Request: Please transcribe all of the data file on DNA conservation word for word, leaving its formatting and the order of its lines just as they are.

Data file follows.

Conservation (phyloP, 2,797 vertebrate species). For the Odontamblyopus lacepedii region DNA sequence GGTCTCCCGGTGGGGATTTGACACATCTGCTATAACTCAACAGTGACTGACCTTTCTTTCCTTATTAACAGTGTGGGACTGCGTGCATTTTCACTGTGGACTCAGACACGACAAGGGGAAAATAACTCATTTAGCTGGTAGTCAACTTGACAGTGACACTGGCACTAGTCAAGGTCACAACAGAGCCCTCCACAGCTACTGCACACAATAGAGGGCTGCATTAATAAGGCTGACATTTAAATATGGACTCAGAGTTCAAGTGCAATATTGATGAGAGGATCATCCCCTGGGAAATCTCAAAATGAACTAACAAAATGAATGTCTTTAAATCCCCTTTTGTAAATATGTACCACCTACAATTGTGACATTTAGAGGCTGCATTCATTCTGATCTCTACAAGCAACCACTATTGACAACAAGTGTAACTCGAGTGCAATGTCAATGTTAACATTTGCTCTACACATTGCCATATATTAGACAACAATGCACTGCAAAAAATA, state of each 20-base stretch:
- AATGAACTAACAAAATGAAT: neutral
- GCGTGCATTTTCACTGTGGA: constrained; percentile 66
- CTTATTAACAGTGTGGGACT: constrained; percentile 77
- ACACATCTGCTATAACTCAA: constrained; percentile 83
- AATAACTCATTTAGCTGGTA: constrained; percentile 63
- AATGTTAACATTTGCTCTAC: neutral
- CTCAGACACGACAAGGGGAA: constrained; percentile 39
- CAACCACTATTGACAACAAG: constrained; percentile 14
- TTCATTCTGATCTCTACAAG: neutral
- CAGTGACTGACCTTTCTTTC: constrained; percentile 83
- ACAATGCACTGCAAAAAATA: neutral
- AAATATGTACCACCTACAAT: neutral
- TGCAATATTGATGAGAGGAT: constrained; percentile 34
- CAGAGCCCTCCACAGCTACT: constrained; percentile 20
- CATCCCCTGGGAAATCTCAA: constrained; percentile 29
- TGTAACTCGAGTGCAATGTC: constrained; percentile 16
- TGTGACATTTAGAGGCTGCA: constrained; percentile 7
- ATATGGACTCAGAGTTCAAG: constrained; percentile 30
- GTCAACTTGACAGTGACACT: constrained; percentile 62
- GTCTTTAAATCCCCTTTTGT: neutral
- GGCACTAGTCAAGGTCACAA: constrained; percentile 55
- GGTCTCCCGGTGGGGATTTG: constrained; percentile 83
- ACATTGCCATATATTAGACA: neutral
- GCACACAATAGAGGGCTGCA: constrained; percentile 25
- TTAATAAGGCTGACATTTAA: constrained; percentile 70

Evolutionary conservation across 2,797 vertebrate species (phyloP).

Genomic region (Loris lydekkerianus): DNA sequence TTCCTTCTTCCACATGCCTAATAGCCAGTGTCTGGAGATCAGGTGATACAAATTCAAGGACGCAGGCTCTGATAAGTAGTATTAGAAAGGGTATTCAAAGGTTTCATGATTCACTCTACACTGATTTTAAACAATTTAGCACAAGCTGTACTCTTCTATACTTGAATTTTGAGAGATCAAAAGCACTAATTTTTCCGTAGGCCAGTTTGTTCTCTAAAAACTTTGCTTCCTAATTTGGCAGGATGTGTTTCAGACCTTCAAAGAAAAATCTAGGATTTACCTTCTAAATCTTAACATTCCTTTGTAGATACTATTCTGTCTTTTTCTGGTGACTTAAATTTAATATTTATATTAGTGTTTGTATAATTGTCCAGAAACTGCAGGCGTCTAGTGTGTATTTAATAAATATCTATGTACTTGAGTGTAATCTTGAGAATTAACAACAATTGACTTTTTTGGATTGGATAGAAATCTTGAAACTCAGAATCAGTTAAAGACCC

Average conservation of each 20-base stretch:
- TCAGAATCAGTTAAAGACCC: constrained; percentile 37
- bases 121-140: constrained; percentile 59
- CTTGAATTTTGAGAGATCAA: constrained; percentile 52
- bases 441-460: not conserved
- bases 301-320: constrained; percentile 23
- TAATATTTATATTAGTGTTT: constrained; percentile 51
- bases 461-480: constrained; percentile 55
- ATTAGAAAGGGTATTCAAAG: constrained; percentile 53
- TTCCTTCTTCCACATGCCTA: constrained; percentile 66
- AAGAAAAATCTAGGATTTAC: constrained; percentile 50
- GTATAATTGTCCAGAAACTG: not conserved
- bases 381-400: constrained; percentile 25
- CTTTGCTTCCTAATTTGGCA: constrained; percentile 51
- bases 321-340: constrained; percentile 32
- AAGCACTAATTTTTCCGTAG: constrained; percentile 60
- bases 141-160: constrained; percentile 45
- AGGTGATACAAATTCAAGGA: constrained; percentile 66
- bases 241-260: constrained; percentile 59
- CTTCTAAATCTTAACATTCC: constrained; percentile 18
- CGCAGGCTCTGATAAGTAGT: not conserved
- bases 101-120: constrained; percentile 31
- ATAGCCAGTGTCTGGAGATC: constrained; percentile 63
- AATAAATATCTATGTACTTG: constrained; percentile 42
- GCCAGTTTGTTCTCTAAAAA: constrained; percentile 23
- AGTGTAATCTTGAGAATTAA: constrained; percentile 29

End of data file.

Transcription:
Conservation (phyloP, 2,797 vertebrate species). For the Odontamblyopus lacepedii region DNA sequence GGTCTCCCGGTGGGGATTTGACACATCTGCTATAACTCAACAGTGACTGACCTTTCTTTCCTTATTAACAGTGTGGGACTGCGTGCATTTTCACTGTGGACTCAGACACGACAAGGGGAAAATAACTCATTTAGCTGGTAGTCAACTTGACAGTGACACTGGCACTAGTCAAGGTCACAACAGAGCCCTCCACAGCTACTGCACACAATAGAGGGCTGCATTAATAAGGCTGACATTTAAATATGGACTCAGAGTTCAAGTGCAATATTGATGAGAGGATCATCCCCTGGGAAATCTCAAAATGAACTAACAAAATGAATGTCTTTAAATCCCCTTTTGTAAATATGTACCACCTACAATTGTGACATTTAGAGGCTGCATTCATTCTGATCTCTACAAGCAACCACTATTGACAACAAGTGTAACTCGAGTGCAATGTCAATGTTAACATTTGCTCTACACATTGCCATATATTAGACAACAATGCACTGCAAAAAATA, state of each 20-base stretch:
- AATGAACTAACAAAATGAAT: neutral
- GCGTGCATTTTCACTGTGGA: constrained; percentile 66
- CTTATTAACAGTGTGGGACT: constrained; percentile 77
- ACACATCTGCTATAACTCAA: constrained; percentile 83
- AATAACTCATTTAGCTGGTA: constrained; percentile 63
- AATGTTAACATTTGCTCTAC: neutral
- CTCAGACACGACAAGGGGAA: constrained; percentile 39
- CAACCACTATTGACAACAAG: constrained; percentile 14
- TTCATTCTGATCTCTACAAG: neutral
- CAGTGACTGACCTTTCTTTC: constrained; percentile 83
- ACAATGCACTGCAAAAAATA: neutral
- AAATATGTACCACCTACAAT: neutral
- TGCAATATTGATGAGAGGAT: constrained; percentile 34
- CAGAGCCCTCCACAGCTACT: constrained; percentile 20
- CATCCCCTGGGAAATCTCAA: constrained; percentile 29
- TGTAACTCGAGTGCAATGTC: constrained; percentile 16
- TGTGACATTTAGAGGCTGCA: constrained; percentile 7
- ATATGGACTCAGAGTTCAAG: constrained; percentile 30
- GTCAACTTGACAGTGACACT: constrained; percentile 62
- GTCTTTAAATCCCCTTTTGT: neutral
- GGCACTAGTCAAGGTCACAA: constrained; percentile 55
- GGTCTCCCGGTGGGGATTTG: constrained; percentile 83
- ACATTGCCATATATTAGACA: neutral
- GCACACAATAGAGGGCTGCA: constrained; percentile 25
- TTAATAAGGCTGACATTTAA: constrained; percentile 70

Evolutionary conservation across 2,797 vertebrate species (phyloP).

Genomic region (Loris lydekkerianus): DNA sequence TTCCTTCTTCCACATGCCTAATAGCCAGTGTCTGGAGATCAGGTGATACAAATTCAAGGACGCAGGCTCTGATAAGTAGTATTAGAAAGGGTATTCAAAGGTTTCATGATTCACTCTACACTGATTTTAAACAATTTAGCACAAGCTGTACTCTTCTATACTTGAATTTTGAGAGATCAAAAGCACTAATTTTTCCGTAGGCCAGTTTGTTCTCTAAAAACTTTGCTTCCTAATTTGGCAGGATGTGTTTCAGACCTTCAAAGAAAAATCTAGGATTTACCTTCTAAATCTTAACATTCCTTTGTAGATACTATTCTGTCTTTTTCTGGTGACTTAAATTTAATATTTATATTAGTGTTTGTATAATTGTCCAGAAACTGCAGGCGTCTAGTGTGTATTTAATAAATATCTATGTACTTGAGTGTAATCTTGAGAATTAACAACAATTGACTTTTTTGGATTGGATAGAAATCTTGAAACTCAGAATCAGTTAAAGACCC

Average conservation of each 20-base stretch:
- TCAGAATCAGTTAAAGACCC: constrained; percentile 37
- bases 121-140: constrained; percentile 59
- CTTGAATTTTGAGAGATCAA: constrained; percentile 52
- bases 441-460: not conserved
- bases 301-320: constrained; percentile 23
- TAATATTTATATTAGTGTTT: constrained; percentile 51
- bases 461-480: constrained; percentile 55
- ATTAGAAAGGGTATTCAAAG: constrained; percentile 53
- TTCCTTCTTCCACATGCCTA: constrained; percentile 66
- AAGAAAAATCTAGGATTTAC: constrained; percentile 50
- GTATAATTGTCCAGAAACTG: not conserved
- bases 381-400: constrained; percentile 25
- CTTTGCTTCCTAATTTGGCA: constrained; percentile 51
- bases 321-340: constrained; percentile 32
- AAGCACTAATTTTTCCGTAG: constrained; percentile 60
- bases 141-160: constrained; percentile 45
- AGGTGATACAAATTCAAGGA: constrained; percentile 66
- bases 241-260: constrained; percentile 59
- CTTCTAAATCTTAACATTCC: constrained; percentile 18
- CGCAGGCTCTGATAAGTAGT: not conserved
- bases 101-120: constrained; percentile 31
- ATAGCCAGTGTCTGGAGATC: constrained; percentile 63
- AATAAATATCTATGTACTTG: constrained; percentile 42
- GCCAGTTTGTTCTCTAAAAA: constrained; percentile 23
- AGTGTAATCTTGAGAATTAA: constrained; percentile 29